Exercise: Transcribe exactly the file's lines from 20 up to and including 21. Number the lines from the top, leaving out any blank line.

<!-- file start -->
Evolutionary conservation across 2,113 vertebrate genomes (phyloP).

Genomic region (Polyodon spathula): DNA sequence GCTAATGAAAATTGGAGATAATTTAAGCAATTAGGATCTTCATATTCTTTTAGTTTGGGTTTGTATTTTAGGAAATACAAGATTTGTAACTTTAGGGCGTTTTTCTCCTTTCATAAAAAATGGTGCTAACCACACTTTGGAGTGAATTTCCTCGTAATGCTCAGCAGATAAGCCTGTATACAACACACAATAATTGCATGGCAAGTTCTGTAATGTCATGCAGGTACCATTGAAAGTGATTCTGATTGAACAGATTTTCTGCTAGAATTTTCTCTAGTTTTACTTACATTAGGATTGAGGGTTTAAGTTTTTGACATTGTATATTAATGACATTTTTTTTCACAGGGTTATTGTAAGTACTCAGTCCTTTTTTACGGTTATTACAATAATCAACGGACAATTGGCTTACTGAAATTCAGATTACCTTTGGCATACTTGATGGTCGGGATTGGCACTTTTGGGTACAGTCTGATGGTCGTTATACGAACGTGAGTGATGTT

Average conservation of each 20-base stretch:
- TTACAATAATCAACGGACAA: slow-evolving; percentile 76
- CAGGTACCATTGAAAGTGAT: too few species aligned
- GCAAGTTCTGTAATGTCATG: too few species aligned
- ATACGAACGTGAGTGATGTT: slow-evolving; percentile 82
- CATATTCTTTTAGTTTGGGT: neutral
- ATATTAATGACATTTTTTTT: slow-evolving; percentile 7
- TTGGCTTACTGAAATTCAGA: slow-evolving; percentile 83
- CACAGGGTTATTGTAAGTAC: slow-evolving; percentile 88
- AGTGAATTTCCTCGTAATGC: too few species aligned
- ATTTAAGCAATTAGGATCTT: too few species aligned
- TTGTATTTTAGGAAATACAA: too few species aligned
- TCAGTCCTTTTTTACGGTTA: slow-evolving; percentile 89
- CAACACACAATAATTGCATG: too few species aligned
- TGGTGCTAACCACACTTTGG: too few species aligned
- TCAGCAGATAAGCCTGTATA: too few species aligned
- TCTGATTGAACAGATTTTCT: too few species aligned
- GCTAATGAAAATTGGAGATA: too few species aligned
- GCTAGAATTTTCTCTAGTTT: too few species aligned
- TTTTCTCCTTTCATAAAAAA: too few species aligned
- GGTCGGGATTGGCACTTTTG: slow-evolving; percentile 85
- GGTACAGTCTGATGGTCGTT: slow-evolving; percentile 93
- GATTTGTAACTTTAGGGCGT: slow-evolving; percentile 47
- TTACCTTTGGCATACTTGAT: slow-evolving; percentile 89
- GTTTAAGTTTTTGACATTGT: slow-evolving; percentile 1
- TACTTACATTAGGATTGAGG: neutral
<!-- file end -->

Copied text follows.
- GCTAATGAAAATTGGAGATA: too few species aligned
- GCTAGAATTTTCTCTAGTTT: too few species aligned